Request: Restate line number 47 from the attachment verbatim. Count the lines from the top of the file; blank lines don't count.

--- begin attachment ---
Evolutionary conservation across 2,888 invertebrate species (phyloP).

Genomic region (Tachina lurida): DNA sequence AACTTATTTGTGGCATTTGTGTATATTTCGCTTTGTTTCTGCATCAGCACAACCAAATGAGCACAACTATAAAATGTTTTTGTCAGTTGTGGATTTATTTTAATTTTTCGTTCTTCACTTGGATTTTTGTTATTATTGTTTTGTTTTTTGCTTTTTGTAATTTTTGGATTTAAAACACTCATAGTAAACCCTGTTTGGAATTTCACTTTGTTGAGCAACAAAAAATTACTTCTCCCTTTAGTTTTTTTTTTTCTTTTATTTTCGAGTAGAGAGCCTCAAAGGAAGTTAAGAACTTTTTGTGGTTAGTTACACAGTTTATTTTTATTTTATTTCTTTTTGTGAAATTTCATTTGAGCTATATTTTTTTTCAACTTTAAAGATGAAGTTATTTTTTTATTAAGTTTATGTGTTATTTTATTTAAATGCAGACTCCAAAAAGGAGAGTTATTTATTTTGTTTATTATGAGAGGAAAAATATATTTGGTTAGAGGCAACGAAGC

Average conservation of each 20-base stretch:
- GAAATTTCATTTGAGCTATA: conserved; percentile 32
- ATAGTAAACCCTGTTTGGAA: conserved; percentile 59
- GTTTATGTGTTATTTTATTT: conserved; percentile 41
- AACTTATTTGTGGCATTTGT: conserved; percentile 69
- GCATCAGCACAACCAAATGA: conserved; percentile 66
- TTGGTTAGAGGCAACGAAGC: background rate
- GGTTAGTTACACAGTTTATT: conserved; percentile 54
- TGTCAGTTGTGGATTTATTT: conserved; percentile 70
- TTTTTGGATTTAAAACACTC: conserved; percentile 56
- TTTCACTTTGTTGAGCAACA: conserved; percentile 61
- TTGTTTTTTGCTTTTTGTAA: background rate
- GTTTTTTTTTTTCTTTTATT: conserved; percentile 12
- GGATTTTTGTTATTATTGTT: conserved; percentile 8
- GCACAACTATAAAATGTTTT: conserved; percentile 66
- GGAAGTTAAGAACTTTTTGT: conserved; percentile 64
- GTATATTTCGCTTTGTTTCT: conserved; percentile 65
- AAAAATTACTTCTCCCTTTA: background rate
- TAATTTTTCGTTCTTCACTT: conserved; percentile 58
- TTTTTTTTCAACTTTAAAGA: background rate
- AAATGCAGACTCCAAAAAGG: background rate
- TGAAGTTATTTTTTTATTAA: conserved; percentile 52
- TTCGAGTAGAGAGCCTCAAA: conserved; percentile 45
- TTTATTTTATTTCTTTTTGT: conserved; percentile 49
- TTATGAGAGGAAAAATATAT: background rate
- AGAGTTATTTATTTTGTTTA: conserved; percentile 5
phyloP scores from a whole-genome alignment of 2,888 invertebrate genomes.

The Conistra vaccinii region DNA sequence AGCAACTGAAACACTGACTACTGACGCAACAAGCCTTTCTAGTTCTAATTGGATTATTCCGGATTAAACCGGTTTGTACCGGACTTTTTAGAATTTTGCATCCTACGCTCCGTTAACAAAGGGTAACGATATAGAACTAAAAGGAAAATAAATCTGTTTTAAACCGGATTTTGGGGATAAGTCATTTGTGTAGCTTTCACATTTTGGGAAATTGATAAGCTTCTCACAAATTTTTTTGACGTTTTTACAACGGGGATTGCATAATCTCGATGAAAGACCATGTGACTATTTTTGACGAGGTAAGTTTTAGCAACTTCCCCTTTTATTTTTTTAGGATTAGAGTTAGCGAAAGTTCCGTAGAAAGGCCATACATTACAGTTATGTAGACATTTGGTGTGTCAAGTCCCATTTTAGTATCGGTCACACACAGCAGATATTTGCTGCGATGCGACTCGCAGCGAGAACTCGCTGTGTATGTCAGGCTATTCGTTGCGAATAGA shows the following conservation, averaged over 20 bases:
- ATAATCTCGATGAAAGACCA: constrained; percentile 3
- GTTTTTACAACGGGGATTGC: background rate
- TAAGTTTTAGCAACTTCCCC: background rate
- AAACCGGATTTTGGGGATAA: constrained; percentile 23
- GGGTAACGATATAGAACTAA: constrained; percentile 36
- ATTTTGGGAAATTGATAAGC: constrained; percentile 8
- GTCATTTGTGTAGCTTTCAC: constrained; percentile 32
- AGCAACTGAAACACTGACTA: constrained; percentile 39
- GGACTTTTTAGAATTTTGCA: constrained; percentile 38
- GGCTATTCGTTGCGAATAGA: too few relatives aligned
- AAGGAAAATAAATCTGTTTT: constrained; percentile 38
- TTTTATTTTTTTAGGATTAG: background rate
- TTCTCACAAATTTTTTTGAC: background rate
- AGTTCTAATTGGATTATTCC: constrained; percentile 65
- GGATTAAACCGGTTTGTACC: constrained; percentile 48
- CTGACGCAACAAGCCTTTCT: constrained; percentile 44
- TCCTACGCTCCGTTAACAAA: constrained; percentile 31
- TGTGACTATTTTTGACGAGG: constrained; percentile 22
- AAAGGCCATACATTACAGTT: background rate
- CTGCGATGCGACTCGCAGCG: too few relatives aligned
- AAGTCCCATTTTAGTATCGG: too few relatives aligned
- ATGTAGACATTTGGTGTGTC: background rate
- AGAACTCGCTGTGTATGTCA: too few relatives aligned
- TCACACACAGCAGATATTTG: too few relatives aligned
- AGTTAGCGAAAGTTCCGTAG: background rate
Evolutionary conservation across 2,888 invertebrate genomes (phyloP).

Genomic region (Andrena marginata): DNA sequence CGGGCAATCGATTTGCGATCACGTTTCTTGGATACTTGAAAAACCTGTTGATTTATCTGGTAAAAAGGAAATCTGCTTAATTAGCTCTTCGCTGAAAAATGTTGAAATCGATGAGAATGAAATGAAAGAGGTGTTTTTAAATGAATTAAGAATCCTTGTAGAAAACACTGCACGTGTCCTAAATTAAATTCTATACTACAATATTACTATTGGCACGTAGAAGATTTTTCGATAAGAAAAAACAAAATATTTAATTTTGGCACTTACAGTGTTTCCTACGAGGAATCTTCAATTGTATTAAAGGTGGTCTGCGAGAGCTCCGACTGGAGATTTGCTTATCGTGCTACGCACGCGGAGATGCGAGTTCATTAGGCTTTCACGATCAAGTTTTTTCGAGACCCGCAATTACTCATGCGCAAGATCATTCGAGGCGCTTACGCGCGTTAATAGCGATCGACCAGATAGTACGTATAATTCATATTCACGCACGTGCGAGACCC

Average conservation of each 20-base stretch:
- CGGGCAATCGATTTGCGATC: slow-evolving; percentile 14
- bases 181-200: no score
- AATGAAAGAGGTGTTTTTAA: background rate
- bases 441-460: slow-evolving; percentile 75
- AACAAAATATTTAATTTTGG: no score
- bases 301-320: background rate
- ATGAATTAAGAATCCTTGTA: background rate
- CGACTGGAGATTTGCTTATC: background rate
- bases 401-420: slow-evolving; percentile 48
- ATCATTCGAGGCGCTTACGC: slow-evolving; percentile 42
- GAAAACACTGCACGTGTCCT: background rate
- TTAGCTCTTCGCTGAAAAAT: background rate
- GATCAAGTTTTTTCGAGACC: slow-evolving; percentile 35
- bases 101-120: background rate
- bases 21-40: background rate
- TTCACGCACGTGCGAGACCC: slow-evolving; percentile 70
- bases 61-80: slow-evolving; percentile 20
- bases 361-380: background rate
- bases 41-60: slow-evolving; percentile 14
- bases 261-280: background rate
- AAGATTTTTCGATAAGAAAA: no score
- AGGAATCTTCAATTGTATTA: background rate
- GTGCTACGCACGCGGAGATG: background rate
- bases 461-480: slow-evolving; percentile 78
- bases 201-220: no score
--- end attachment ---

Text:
- TCCTACGCTCCGTTAACAAA: constrained; percentile 31